For over 15 years, I personally struggled with France’s reluctance towards dealing with the fugitives who masterminded and fuelled the 1994 Genocide against the Tutsi. All this time I hardly understood why they could not get those guys hiding amidst their quarters.
The reasons seemed complex and intertwined within the box of Universal Jurisdiction, impunity, and whatever laws govern a state.
The facts that a number of the most wanted genocidaires were referred to French courts after their arrest, and later released was purely absurd. This only emphasised that Universal jurisdiction was worthless, unreliable and unreasonable.
Holding on to grudges is like adding salt to a wound; if a criminal with a long list of accusations backed by evidence is arrested, there is no reason for them to be released by any sane court.
Such procedural and substantive injustices simply demonstrate the complete lack of integrity and fairness of the law process.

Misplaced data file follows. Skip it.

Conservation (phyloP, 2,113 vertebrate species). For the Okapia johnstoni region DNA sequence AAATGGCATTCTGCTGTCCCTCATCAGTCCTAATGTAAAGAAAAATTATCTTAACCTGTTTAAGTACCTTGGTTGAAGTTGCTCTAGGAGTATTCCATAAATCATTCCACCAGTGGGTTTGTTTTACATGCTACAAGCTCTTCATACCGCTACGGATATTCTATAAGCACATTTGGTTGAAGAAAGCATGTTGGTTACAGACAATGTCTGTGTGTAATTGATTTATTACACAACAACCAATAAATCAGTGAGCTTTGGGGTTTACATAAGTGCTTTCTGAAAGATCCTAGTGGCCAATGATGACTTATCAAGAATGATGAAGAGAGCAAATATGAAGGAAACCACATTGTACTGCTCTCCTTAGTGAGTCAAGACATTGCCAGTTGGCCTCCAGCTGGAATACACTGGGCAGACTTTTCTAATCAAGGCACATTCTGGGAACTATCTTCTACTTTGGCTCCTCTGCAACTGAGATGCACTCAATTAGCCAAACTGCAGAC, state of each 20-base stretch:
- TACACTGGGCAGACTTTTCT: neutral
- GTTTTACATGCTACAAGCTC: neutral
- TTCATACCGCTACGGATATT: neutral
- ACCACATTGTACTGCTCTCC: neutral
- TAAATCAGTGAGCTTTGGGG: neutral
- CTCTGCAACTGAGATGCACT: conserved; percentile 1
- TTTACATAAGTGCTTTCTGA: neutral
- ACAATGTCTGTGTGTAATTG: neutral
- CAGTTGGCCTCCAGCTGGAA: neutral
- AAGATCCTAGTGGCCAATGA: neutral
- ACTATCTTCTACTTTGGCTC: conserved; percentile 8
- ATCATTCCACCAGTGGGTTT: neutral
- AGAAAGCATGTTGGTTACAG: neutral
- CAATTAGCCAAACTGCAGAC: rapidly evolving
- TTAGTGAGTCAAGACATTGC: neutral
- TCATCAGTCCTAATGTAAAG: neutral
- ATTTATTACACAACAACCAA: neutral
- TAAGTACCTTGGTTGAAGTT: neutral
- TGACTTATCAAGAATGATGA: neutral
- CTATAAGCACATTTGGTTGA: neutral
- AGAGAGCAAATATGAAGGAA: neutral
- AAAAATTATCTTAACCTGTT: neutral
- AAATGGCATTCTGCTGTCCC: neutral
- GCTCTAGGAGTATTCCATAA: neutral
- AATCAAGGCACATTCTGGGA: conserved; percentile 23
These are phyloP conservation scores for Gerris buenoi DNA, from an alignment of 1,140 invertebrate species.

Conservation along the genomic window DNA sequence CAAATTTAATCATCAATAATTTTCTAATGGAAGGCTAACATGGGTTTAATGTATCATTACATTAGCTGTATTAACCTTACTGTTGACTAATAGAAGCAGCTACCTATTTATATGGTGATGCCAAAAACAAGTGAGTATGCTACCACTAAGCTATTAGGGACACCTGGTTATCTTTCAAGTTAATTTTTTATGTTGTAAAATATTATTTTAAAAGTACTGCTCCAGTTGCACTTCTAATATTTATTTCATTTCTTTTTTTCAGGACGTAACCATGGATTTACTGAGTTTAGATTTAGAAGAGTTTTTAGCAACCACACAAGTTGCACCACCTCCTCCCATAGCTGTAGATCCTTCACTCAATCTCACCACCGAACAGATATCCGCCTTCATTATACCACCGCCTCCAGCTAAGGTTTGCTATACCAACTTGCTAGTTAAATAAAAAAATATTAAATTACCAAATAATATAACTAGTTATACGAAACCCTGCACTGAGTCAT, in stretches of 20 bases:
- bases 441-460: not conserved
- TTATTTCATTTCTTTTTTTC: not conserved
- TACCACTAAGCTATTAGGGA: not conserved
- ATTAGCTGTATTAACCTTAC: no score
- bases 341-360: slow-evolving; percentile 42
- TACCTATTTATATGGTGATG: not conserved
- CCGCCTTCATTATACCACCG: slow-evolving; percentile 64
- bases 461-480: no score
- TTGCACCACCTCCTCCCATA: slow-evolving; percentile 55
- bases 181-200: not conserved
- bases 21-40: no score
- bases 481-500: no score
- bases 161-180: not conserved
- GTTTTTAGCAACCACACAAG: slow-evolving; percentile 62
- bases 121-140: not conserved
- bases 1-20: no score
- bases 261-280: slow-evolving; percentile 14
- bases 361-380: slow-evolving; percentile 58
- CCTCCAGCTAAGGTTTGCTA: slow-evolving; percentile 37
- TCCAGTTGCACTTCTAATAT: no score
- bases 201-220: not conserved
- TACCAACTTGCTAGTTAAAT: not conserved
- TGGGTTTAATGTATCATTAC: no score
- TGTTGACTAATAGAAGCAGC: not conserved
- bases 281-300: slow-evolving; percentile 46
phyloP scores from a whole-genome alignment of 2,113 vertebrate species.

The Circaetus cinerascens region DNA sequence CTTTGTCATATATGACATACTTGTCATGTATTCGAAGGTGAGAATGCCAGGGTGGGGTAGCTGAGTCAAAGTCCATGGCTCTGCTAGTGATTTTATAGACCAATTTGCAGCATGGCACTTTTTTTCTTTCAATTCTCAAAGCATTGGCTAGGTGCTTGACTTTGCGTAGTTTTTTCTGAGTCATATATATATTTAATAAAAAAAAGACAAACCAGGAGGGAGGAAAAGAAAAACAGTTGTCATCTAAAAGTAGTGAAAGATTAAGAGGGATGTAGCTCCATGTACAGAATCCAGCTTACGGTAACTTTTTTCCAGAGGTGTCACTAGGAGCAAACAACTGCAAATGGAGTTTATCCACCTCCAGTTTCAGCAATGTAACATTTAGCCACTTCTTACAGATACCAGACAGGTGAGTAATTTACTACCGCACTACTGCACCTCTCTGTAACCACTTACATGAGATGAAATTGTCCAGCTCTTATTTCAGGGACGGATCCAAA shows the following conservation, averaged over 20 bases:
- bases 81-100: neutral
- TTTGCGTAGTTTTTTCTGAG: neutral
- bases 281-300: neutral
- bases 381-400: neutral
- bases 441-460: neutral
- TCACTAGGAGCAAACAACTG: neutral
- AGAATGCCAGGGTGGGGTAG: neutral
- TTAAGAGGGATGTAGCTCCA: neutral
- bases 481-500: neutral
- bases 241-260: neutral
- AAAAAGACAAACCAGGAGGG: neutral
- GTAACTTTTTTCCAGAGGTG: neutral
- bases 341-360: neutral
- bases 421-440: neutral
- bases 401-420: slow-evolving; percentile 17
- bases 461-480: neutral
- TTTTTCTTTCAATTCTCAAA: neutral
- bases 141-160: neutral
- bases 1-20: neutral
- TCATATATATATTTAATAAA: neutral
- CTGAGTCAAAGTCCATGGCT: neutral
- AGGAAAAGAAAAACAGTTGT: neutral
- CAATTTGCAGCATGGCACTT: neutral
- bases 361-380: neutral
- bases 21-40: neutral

It may look like law, but it’s not; it’s just politics. Perpetually releasing murder criminals, only spells, ‘We desire death while you desire life’ and this doesn’t make sense in the natural world.
One thing every Rwandan and French citizen needs to understand is that, there can never be peace without justice and truth.
For starters, the move towards mending the Rwanda-France distrust is welcome, if not a relief. Even if only the two French judges—Michele Ganascia and Fabienne Puos are in Rwanda talking to witnesses, it’s a positive sign that is representing the bigger picture of the possible success of France’s cooperation.
I strongly believe that, three things define the world; truth, justice and peace. These three values are closely linked.
Working towards judicial cooperation is the definite way to go because it’s right, practical and beneficial for both France and Rwanda.